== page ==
Sunday, November 22, 2009

US economy much weaker than government numbers suggest

The data the gubmit is selectively, often misleadingly reporting, obscures the peril we are truly in.
While the US recently reported 3.5 percent GDP growth in the third quarter, suggesting that the most severe recession since the Great Depression is over, the US economy is actually much weaker than official data suggest.

Official measures of GDP may grossly overstate growth in the economy as they don’t capture the fact that business sentiment among small firms is abysmal and their output is still falling sharply. Third-quarter GDP — properly corrected for these factors — may have been 2 percent rather than 3.5 percent.

The story of the US is, indeed, one of two economies. There is a smaller one that is slowly recovering and a larger one that is still in a deep and persistent downturn.

Consider the following facts. While the US’ official unemployment rate is already 10.2 percent, the figure jumps to a whopping 17.5 percent when discouraged workers and partially employed workers are included. And, while data from firms suggest that job losses in the last three months were about 600,000, household surveys — which include self-employed workers and small entrepreneurs — suggest that those losses were above 2 million.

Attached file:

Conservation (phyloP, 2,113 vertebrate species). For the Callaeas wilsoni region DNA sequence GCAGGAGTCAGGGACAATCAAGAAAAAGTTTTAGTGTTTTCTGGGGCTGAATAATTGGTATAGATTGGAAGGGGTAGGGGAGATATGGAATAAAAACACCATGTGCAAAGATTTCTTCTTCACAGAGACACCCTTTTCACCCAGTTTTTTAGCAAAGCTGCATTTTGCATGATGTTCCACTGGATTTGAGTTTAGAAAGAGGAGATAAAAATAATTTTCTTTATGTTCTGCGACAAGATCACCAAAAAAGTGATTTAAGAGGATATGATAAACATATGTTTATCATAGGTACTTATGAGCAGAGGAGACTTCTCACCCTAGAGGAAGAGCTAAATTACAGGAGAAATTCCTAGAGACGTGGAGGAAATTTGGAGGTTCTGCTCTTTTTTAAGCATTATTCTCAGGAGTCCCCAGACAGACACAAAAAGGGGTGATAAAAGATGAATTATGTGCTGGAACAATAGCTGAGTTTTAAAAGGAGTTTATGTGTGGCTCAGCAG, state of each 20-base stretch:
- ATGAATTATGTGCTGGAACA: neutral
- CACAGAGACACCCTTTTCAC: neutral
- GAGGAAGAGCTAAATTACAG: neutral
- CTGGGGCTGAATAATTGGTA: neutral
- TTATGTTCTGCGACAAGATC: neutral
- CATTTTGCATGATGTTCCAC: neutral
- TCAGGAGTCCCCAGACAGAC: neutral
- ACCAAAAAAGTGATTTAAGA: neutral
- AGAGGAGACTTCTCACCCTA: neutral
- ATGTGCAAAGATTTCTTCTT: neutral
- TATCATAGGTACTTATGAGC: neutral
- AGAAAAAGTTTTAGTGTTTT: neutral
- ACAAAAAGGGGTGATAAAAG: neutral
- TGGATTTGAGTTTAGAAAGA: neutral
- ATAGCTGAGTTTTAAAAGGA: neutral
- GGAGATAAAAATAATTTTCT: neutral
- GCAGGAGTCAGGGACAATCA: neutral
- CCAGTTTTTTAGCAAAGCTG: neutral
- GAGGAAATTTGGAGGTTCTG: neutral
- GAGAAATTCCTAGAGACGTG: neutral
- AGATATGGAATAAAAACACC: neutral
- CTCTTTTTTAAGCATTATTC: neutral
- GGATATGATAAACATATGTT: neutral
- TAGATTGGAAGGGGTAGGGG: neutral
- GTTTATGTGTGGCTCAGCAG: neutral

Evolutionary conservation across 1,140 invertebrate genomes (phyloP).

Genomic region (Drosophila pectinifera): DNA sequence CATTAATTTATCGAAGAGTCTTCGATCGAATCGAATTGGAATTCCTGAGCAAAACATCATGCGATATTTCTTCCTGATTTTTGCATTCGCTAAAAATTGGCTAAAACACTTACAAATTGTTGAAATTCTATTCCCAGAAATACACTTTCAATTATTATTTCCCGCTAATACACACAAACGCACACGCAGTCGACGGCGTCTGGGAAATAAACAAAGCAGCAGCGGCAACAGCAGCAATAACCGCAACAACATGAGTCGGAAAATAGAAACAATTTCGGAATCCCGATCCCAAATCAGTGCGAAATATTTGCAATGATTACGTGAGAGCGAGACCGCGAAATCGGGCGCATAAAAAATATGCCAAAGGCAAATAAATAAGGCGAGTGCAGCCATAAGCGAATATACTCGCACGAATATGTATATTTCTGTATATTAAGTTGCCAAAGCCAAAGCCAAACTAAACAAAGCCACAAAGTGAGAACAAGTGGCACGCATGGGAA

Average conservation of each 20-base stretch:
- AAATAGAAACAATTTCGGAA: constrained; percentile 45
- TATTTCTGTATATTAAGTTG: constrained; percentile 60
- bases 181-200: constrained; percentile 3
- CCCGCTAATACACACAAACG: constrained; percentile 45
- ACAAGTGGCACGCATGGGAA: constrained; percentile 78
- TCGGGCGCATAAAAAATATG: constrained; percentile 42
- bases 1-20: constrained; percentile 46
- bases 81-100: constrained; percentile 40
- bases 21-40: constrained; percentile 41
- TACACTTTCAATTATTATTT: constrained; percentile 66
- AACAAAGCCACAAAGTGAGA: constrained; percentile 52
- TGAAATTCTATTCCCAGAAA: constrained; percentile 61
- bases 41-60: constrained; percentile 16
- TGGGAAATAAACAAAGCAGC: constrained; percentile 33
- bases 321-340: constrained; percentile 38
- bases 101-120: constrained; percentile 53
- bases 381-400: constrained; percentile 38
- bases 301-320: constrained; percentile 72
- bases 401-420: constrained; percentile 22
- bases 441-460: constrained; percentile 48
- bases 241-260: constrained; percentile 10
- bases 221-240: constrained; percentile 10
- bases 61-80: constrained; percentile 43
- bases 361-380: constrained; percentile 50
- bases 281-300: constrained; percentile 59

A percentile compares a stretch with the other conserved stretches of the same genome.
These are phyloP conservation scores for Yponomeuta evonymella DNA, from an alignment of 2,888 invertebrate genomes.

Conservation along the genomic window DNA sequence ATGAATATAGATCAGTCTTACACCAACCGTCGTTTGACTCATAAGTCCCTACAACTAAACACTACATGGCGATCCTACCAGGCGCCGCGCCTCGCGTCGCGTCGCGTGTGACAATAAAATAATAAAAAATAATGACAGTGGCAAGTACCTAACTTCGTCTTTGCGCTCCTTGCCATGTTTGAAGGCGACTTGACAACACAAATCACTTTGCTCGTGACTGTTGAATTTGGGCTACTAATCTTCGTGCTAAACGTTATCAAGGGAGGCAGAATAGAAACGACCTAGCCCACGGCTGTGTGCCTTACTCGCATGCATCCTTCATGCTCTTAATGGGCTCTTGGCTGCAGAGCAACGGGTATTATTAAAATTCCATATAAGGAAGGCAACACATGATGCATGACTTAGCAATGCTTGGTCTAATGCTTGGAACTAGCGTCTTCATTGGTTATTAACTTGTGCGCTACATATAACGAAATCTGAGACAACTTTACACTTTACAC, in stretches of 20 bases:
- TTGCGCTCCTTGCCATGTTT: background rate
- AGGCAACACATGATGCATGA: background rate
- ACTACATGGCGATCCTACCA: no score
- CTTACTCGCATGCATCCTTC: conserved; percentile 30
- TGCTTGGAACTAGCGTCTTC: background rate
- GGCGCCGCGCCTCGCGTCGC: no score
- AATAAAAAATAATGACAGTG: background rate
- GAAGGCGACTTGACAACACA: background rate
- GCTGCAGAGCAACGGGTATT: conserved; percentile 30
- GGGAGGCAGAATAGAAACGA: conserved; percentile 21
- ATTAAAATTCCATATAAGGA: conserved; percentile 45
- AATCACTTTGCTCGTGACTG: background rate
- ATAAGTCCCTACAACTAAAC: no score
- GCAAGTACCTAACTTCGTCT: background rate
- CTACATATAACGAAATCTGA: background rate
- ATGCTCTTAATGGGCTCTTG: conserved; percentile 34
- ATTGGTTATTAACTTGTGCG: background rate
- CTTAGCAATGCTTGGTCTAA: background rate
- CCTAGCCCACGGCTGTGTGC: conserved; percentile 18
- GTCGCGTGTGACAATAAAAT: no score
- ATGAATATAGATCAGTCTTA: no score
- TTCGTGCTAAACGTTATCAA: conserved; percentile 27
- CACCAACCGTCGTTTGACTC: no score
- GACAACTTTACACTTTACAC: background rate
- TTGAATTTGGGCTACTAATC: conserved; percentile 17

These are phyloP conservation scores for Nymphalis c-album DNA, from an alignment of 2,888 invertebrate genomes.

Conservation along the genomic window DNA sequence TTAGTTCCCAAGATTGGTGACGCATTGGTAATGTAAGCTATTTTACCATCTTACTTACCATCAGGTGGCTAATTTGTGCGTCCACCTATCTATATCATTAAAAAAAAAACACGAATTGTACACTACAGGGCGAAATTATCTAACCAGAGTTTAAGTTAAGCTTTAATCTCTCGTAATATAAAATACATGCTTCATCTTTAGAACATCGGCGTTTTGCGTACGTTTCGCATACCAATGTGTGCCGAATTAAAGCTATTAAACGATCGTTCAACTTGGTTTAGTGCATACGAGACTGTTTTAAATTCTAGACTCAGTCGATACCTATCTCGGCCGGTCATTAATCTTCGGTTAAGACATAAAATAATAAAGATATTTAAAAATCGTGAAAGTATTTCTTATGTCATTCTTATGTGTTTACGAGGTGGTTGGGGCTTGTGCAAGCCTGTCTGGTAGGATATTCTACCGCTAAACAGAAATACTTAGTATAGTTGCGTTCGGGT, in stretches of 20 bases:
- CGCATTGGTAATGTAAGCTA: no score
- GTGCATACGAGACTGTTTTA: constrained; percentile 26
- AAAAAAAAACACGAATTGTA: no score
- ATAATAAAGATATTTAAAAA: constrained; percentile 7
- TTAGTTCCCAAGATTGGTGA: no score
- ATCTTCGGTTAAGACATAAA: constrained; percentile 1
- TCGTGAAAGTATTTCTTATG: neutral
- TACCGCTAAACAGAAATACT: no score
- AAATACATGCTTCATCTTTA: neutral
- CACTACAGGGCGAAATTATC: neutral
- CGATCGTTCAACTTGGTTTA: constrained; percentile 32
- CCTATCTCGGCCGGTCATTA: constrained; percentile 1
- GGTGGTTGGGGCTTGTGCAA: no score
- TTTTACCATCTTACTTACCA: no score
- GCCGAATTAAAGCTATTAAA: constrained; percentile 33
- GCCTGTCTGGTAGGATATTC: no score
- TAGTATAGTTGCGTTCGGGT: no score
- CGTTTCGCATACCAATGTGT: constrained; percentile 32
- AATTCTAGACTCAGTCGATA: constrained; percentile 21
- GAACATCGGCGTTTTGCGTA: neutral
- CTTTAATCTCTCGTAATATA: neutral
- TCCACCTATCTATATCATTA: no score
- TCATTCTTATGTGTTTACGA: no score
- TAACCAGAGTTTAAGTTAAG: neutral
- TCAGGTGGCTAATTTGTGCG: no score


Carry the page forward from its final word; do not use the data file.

Moreover, the total effect on labor income — the product of jobs times hours worked times average hourly wages — has been more severe than that implied by the job losses alone, because many firms are cutting their workers’ hours, placing them on furlough, or lowering their wages as a way to share the pain.

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